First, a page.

Nongovernmental organizations—called noncommercial organizations in Russia—have, since the collapse of the USSR in the early 1990s, become the focus of research projects following the establishment of a new socioeconomic and political system in the country. There are now academic works devoted to the similarities and differences between Russian NGOs and their Western counterparts and to their respective roles in democratic processes (Richter 1998; Henderson 2002; Howard 2003; Evans, Henry, and Sundrom 2005). More recent work investigates how the third sector in Russia is functioning and developing alongside public social services such as social care, education, and medicine (Iakimets 2002; Teodorovich 2009; Sokolov 2013; Bindman 2015; Tarasenko and Kulmala 2016). Russian governmental policy has placed greater emphasis on supporting NGOs that provide social services, rather than other third sector organizations, which may be involved in political activities. As a case study for understanding the relationship between NGOs and local communities, we focus on NGOs working with families and socially disadvantaged children. In Nizhniy Novgorod Oblast at the beginning of 2016, there were 250 such organizations; 14 percent of them worked with families and social orphans (children who have biological parents but are left without parental care for some reason, for example, because their parents are terminated in their parental rights) and were included in the register maintained by the Ministry of Regional and Municipal Policy. These kinds of NGO activities are more developed in Nizhniy Novgorod than other sectors (Nikula and Ivashinenko 2017). Our aim is to investigate how NGOs make connections and develop their relationships with families who potentially need their assistance.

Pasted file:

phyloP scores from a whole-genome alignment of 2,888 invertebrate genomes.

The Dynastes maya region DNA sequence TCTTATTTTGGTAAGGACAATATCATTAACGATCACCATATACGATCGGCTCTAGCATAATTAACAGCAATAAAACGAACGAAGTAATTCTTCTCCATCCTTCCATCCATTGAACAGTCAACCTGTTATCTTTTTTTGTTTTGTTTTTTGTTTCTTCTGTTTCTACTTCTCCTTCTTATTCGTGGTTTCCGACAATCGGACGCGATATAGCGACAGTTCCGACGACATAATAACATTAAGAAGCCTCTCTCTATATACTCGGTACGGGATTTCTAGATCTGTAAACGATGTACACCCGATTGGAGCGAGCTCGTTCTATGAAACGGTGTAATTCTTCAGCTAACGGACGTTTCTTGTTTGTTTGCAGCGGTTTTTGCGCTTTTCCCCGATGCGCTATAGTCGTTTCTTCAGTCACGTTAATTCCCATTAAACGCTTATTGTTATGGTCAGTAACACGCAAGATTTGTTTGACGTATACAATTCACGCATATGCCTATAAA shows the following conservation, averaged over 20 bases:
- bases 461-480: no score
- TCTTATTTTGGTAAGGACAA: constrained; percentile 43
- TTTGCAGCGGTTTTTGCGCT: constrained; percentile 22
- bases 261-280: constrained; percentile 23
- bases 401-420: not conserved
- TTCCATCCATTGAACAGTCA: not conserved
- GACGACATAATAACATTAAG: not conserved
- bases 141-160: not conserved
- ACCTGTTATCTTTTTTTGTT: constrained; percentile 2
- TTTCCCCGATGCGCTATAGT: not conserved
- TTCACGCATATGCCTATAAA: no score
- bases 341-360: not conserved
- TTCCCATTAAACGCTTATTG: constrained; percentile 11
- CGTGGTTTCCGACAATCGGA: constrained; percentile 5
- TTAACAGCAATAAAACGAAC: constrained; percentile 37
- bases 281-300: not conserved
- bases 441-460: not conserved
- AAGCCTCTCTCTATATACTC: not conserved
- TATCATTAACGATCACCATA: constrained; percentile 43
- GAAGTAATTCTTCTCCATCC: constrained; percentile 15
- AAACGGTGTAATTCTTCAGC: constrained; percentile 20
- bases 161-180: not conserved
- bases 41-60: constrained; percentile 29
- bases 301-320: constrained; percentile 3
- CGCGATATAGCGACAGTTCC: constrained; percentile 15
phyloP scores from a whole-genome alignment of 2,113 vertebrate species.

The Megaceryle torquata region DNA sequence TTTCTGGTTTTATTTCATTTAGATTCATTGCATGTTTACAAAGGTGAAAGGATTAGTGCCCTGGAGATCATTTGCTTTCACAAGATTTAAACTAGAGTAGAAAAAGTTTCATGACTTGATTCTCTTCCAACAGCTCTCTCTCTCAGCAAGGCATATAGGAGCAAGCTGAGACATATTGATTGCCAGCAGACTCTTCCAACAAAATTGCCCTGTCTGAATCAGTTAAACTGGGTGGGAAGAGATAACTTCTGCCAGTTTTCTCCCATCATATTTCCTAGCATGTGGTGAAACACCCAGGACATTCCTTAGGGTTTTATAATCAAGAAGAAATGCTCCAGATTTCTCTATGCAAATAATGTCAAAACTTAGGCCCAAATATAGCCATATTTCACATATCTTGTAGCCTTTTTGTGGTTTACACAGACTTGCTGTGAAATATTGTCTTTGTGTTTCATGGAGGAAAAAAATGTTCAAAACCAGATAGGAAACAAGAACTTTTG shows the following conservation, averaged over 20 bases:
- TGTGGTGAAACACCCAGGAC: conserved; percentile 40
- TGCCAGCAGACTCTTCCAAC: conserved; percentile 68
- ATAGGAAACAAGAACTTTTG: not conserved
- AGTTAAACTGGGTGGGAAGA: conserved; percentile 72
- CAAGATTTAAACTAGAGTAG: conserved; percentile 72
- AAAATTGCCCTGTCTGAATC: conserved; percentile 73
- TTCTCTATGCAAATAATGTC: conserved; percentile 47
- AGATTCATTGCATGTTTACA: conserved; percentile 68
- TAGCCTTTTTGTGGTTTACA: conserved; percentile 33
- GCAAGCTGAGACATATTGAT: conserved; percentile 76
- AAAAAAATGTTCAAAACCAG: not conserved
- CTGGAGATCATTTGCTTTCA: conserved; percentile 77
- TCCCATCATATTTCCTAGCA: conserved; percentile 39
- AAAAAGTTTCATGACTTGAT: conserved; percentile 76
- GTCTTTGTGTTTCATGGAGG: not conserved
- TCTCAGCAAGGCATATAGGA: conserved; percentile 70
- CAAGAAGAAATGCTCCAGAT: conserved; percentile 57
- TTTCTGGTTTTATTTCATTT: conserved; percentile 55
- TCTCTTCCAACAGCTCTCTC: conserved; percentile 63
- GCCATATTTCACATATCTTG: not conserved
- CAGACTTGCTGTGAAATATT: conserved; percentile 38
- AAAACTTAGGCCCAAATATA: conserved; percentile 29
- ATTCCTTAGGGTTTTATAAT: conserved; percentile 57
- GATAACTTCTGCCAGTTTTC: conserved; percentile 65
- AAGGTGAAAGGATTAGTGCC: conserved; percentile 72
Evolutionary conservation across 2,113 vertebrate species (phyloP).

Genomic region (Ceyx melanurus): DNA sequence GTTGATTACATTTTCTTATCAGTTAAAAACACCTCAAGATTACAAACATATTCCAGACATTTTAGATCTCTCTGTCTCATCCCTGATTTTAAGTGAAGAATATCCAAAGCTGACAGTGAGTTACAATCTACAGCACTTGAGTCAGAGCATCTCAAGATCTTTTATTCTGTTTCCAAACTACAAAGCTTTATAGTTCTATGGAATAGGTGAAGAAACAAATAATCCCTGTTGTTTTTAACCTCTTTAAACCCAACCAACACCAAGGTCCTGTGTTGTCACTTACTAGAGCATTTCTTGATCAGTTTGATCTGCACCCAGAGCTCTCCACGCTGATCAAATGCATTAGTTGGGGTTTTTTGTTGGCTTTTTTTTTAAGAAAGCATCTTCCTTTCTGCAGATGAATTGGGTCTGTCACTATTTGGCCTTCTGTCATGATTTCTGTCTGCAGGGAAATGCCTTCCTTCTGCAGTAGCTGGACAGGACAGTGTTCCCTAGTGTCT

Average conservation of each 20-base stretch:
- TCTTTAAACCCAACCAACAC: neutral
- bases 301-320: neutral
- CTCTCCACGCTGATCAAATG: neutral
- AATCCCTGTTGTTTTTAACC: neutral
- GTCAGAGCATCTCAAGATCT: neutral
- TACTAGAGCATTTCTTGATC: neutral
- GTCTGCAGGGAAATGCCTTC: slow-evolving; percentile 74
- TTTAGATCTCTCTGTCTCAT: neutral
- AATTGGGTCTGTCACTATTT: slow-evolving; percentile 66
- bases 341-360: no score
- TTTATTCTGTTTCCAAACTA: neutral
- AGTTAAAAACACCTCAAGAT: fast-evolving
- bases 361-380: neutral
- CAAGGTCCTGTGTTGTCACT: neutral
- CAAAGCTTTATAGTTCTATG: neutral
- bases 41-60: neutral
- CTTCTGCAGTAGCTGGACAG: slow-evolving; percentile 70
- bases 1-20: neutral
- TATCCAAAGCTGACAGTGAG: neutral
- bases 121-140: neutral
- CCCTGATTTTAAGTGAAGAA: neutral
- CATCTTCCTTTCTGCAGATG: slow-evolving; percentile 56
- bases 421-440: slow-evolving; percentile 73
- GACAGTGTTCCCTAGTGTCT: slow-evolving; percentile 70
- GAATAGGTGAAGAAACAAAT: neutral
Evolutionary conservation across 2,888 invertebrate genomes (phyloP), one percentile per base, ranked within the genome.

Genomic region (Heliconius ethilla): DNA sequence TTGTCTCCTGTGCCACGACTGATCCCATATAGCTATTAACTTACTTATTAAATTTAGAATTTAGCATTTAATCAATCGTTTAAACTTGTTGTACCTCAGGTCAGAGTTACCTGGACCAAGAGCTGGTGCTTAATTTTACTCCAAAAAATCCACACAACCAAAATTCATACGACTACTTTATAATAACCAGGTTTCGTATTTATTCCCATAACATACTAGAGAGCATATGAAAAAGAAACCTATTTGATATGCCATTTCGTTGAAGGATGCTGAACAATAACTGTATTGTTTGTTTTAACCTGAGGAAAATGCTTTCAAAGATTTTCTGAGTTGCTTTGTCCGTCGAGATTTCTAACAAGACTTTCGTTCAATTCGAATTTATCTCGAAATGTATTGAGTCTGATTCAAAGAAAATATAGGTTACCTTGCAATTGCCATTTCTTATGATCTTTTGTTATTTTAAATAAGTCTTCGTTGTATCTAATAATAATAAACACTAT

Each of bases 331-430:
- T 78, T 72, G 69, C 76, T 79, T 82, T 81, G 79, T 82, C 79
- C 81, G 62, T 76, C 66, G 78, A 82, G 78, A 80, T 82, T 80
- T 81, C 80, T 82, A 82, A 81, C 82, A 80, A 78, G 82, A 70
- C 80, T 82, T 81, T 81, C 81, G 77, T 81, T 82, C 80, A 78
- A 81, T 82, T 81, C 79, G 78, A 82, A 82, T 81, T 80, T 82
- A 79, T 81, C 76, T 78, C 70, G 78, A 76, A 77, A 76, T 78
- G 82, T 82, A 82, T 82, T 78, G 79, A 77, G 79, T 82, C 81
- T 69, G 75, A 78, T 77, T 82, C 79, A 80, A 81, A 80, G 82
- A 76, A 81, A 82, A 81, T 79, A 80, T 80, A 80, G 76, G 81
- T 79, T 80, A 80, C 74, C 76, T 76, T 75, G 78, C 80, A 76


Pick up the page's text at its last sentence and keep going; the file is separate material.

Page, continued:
The role of NGOs in civil society

The dominant position of the state in Soviet society was a crucial factor for the functioning of all social systems in the USSR. Socioeconomic and political transformations in post-Soviet societies have created conditions where new institutions such as NGOs can emerge, which, in turn, could form the basis for new social dynamics. Initially, researchers focused on the issue of the independence of NGOs from the state (Hale 2002). Many studies have taken for granted that NGOs are representatives of the local population and the voice of civil society (Cook and Vinogradova 2006; Crotty 2009); a civil society that has been “characteristically understood as a counterweight to the state” (Kulmala 2011:51). Subsequent research, including our own studies, has shown that the binary opposition between the state and civil society is challenged by questions surrounding the nature of the actors that compose civil society (Loktionova 2012). In this article we argue that to grasp a deeper understanding of the situation in Russian civil society it is vitally important to investigate not only state-society interactions (Cheskin and March 2015), but also the relationship between NGOs and citizens linked by common interests and collective activity.